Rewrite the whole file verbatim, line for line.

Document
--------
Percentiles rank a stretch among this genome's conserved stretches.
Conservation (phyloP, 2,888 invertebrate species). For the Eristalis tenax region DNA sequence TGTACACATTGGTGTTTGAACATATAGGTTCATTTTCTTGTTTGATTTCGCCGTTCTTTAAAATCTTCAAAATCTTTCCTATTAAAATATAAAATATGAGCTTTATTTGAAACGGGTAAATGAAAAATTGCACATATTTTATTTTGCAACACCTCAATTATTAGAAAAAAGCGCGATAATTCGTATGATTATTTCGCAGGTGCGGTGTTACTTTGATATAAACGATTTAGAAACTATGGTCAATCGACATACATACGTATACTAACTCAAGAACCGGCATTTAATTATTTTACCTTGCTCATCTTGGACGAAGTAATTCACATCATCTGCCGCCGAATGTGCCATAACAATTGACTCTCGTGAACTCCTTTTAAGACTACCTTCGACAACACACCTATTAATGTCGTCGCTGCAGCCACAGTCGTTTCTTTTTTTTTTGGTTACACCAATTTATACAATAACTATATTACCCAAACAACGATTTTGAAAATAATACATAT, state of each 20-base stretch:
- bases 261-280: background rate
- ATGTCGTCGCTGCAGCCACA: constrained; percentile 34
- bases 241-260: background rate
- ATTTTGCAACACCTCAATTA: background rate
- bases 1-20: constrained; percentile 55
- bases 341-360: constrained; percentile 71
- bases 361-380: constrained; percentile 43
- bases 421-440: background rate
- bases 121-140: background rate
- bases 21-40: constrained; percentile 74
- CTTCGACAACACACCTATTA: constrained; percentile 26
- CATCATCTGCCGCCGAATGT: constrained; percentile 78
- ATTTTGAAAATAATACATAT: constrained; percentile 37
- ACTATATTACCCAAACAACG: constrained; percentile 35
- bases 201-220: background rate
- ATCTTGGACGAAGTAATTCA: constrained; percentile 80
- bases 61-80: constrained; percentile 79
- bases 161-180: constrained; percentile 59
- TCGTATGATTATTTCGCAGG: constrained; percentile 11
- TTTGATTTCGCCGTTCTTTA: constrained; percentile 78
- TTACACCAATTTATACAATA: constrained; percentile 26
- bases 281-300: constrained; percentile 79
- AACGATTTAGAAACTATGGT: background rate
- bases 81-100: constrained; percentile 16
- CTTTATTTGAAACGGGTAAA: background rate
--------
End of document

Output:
Percentiles rank a stretch among this genome's conserved stretches.
Conservation (phyloP, 2,888 invertebrate species). For the Eristalis tenax region DNA sequence TGTACACATTGGTGTTTGAACATATAGGTTCATTTTCTTGTTTGATTTCGCCGTTCTTTAAAATCTTCAAAATCTTTCCTATTAAAATATAAAATATGAGCTTTATTTGAAACGGGTAAATGAAAAATTGCACATATTTTATTTTGCAACACCTCAATTATTAGAAAAAAGCGCGATAATTCGTATGATTATTTCGCAGGTGCGGTGTTACTTTGATATAAACGATTTAGAAACTATGGTCAATCGACATACATACGTATACTAACTCAAGAACCGGCATTTAATTATTTTACCTTGCTCATCTTGGACGAAGTAATTCACATCATCTGCCGCCGAATGTGCCATAACAATTGACTCTCGTGAACTCCTTTTAAGACTACCTTCGACAACACACCTATTAATGTCGTCGCTGCAGCCACAGTCGTTTCTTTTTTTTTTGGTTACACCAATTTATACAATAACTATATTACCCAAACAACGATTTTGAAAATAATACATAT, state of each 20-base stretch:
- bases 261-280: background rate
- ATGTCGTCGCTGCAGCCACA: constrained; percentile 34
- bases 241-260: background rate
- ATTTTGCAACACCTCAATTA: background rate
- bases 1-20: constrained; percentile 55
- bases 341-360: constrained; percentile 71
- bases 361-380: constrained; percentile 43
- bases 421-440: background rate
- bases 121-140: background rate
- bases 21-40: constrained; percentile 74
- CTTCGACAACACACCTATTA: constrained; percentile 26
- CATCATCTGCCGCCGAATGT: constrained; percentile 78
- ATTTTGAAAATAATACATAT: constrained; percentile 37
- ACTATATTACCCAAACAACG: constrained; percentile 35
- bases 201-220: background rate
- ATCTTGGACGAAGTAATTCA: constrained; percentile 80
- bases 61-80: constrained; percentile 79
- bases 161-180: constrained; percentile 59
- TCGTATGATTATTTCGCAGG: constrained; percentile 11
- TTTGATTTCGCCGTTCTTTA: constrained; percentile 78
- TTACACCAATTTATACAATA: constrained; percentile 26
- bases 281-300: constrained; percentile 79
- AACGATTTAGAAACTATGGT: background rate
- bases 81-100: constrained; percentile 16
- CTTTATTTGAAACGGGTAAA: background rate